The Center for Family Development soon will add another therapist at Springfield Family Physicians, responding to steady demand. The center also plans this fall to put a primary care provider in its behavioral health clinic in downtown Eugene.
'A second choice'
Health professionals caring for people with severe mental illness are hoping that easy access to both mental and physical health services will help change this statistic: People with severe persistent mental illness tend to die 25 years earlier than the general population.
That's not because of suicides, Lindsey-Pengelly said. It's because of health complications. Psychotropic medications can lead to metabolic conditions, such as weight gain.
"The treatment sometimes compromises folks' health," she said. "Having a physical health provider right there allows things to be caught much earlier."
Before Suiter became a fixture at Springfield Family Physicians, doctors there referred patients to therapists outside the clinic and had no way of knowing whether the patient ever followed through.
Did they make the appointment? "We didn't know," Paulson said. "Some of them got services -- we didn't know who. Others never got help."
"There were some people for whom my only choice was medication," Paulson said. "Now I have a second choice, which is great to have."
The chances that a patient actually will follow through on a doctor's recommendation to see a therapist increases substantially when a referral is made to someone in the same office, said Mary Peterson, who chairs the graduate department of clinical psychology at George Fox University in Newberg and is training behavioral health consultants being placed in primary care clinics in Yamhill County.
If a primary care doctor refers a patient outside the office, the rate of follow-up is 8 percent, Peterson said. That rate shoots up to 80 percent, if the doctor refers the patient to someone in the same office.
Trillium's "integration incubation" project is high on the CCO's priority list because it's focused on the goals of the federal Affordable Care Act -- better care for patients, better overall health and at a lower cost, Lindsey-Pengelly said.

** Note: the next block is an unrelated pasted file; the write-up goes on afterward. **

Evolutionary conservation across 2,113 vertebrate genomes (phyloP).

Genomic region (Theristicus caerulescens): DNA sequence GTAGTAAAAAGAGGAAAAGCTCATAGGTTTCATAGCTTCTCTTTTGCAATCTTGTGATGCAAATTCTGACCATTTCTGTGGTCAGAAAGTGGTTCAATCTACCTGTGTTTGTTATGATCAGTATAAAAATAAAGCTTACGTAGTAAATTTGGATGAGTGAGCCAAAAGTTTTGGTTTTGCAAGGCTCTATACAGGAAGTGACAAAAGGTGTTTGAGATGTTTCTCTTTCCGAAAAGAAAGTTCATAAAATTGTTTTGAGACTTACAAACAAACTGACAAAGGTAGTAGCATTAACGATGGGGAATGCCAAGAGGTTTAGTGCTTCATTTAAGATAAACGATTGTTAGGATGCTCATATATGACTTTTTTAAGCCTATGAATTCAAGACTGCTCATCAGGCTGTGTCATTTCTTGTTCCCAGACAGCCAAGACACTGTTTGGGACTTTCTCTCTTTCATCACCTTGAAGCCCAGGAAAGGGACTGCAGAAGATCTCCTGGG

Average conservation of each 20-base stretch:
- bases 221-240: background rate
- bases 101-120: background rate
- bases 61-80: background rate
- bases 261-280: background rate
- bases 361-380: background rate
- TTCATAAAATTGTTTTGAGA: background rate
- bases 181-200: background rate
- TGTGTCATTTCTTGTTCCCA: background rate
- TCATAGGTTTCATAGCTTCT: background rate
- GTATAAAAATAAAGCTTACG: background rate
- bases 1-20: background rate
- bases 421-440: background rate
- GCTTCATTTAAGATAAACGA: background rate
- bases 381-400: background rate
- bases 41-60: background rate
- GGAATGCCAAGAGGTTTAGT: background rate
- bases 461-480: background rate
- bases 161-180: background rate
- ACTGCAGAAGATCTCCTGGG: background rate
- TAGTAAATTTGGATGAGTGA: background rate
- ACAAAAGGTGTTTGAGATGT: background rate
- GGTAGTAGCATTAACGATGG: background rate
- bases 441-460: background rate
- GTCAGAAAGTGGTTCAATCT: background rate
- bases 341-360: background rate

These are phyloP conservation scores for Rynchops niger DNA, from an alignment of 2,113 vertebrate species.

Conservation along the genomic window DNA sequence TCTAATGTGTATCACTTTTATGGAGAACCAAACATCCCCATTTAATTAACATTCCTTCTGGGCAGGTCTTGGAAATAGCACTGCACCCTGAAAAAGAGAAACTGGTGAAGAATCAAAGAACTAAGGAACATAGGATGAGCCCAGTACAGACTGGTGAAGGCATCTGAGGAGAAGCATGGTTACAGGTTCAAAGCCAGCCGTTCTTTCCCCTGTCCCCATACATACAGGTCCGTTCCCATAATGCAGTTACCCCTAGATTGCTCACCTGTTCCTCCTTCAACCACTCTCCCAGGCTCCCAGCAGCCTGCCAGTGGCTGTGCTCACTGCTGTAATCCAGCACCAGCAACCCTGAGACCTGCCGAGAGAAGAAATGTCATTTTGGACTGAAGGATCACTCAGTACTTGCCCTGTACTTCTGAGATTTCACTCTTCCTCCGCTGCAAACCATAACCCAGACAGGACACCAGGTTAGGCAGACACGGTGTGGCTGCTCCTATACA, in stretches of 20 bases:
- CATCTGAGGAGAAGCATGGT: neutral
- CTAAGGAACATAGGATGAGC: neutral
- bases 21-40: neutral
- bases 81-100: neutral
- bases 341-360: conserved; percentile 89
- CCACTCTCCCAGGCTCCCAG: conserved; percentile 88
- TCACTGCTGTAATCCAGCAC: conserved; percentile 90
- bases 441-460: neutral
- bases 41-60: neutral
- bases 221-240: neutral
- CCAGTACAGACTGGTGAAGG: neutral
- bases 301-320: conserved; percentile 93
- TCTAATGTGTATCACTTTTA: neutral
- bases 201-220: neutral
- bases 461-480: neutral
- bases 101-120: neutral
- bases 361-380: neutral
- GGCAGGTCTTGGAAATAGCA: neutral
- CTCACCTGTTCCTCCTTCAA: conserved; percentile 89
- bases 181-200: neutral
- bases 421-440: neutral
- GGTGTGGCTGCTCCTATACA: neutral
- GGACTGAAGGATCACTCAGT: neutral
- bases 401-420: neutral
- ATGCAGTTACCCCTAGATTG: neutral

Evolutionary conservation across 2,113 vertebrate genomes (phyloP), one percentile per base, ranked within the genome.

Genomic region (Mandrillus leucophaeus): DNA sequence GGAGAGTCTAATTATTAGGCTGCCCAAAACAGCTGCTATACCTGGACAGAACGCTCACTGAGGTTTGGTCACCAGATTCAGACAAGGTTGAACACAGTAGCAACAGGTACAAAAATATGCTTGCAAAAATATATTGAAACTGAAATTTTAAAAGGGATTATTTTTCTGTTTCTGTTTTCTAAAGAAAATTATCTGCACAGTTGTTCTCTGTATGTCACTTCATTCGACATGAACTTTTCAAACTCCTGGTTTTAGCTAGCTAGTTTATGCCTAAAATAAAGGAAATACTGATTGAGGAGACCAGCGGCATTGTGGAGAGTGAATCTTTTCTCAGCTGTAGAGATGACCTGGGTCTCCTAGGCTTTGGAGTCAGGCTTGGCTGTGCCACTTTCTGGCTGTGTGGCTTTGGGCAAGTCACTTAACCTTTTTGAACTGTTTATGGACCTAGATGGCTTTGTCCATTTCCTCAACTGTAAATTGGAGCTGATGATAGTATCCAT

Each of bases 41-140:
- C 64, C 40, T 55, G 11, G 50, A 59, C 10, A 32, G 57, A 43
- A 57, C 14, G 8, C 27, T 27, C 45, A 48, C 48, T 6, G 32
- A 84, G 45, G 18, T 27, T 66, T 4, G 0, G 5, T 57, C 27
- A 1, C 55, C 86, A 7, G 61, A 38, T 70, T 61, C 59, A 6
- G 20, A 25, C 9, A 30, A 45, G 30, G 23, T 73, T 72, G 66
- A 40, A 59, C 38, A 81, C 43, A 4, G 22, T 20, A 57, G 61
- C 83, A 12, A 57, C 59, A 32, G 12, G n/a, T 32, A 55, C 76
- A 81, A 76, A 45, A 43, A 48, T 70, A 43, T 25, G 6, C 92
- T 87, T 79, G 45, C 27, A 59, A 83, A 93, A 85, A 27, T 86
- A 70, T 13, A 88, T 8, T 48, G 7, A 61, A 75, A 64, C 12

The cost of health care is driven up by "gaps in care, delays in care and fragmented care," she said.
Lessening those gaps and delays by better coordinating mental and physical health services was one of the main drivers for creating Coordinated Care Organizations in Oregon.
Trillium's effort is among the most sweeping being rolled out by Oregon's 16 CCOs.
Trillium serves a little over 89,000 members -- about a quarter of Lane County's population, Lindsey-Pengelly said. "This project can serve almost 17,000 of those members, which is huge," she said.
"Trillium should feel really proud of the effort they're putting into this project," said Cathy Kaufmann, director of the Oregon Health Authority's transformation center. "It is a great project, and we're really excited to see what they learn from it."
Trillium didn't set out to be so ambitious with this, Lindsey-Pengelly said.
"When we got the eight projects and they were so stellar, we just knew we couldn't not do it," she said.
She credits the local health care community for their vision and commitment to find new, better ways to help their patients while keeping a lid on health care costs.
"These are incredible human beings and visionary people who really see where things are going," Lindsey-Pengelly said. "We're trying to work as a partner with them to make sure it will happen, but they're the ones who are making it happen."
She said, "this is an opportunity to take eight different sites and have some variability in the site based on what they proposed, and do it all simultaneously and see what rises to the top."
After the yearlong trial, Trillium wants to pick the best practices or the best models to roll out on a broader scale, Lindsey-Pengelly said.
In addition to the grants, Trillium is paying for the services delivered to Trillium members, plus it is giving each project a set amount per member per month "for enhanced services that go beyond what's billable," she said.
Examples include the peer support specialist at PeaceHealth's new Youth Hub program in downtown Eugene, who works with young adults with mental health issues, or the case manager at Eugene Pediatric Associates who can help families with a range of needs, from arranging for transportation to their appointments to making home visits to assess what social services might help families.